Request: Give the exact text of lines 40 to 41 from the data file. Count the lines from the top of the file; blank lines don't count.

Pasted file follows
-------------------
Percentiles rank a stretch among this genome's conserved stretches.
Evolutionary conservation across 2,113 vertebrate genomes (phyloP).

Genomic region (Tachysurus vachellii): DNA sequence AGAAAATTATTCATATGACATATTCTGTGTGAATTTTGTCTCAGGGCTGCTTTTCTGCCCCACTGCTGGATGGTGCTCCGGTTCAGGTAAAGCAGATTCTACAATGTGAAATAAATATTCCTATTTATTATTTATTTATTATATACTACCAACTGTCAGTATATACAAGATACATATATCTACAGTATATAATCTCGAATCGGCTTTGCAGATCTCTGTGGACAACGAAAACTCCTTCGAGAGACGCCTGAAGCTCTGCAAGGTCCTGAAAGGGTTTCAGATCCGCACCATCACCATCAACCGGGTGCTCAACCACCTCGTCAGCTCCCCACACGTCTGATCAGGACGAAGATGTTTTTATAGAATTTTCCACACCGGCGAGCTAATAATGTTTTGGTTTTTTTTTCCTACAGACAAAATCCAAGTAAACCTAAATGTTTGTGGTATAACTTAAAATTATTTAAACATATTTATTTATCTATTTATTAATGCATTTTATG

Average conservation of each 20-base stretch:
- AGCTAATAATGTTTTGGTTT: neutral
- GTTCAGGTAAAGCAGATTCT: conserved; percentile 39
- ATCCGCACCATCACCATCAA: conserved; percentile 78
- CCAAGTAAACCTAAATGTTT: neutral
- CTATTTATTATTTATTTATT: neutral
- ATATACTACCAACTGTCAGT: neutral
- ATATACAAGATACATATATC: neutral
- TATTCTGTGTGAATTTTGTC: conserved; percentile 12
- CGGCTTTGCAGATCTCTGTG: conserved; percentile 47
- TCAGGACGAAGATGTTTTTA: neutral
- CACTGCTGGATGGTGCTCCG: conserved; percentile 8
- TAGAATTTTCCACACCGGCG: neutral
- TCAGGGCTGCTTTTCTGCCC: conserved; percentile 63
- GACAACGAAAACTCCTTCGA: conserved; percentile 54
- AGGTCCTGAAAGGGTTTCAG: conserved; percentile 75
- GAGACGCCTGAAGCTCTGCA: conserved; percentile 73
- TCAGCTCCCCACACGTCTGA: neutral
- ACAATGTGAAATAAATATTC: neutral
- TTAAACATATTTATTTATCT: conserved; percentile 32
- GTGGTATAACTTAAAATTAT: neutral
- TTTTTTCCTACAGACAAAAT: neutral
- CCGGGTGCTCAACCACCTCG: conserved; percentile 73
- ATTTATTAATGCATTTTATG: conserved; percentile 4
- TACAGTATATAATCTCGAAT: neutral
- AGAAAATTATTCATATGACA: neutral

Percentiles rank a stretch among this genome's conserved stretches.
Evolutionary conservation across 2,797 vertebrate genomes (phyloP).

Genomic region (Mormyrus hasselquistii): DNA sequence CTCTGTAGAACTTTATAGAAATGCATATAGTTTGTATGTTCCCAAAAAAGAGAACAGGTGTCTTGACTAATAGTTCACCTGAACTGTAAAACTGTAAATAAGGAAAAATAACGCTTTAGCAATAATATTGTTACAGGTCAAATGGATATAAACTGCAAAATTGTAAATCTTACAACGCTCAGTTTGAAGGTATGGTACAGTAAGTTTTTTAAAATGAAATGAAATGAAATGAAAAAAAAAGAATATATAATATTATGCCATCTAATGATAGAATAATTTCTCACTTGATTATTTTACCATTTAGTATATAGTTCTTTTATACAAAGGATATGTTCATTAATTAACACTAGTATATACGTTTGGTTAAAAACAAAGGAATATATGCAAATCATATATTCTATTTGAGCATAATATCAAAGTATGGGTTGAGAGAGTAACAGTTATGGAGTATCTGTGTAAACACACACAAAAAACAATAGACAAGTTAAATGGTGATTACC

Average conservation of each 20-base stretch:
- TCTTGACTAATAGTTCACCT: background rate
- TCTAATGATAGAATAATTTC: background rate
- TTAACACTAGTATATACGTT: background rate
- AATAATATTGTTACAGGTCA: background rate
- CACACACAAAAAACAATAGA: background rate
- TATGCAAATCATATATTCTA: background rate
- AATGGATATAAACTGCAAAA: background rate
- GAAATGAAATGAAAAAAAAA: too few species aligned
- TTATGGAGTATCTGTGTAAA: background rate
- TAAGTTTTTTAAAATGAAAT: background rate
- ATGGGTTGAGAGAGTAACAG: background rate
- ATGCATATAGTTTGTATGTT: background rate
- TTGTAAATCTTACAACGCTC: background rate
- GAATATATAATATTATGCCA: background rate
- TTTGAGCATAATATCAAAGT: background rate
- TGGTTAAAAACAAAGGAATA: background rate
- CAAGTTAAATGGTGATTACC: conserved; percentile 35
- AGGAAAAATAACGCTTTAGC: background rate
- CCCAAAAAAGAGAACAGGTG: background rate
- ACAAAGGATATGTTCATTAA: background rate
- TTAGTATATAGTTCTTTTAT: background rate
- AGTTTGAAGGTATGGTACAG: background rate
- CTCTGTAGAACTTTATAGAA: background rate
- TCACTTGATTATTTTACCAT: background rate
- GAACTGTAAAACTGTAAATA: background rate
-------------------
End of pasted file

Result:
- AATGGATATAAACTGCAAAA: background rate
- GAAATGAAATGAAAAAAAAA: too few species aligned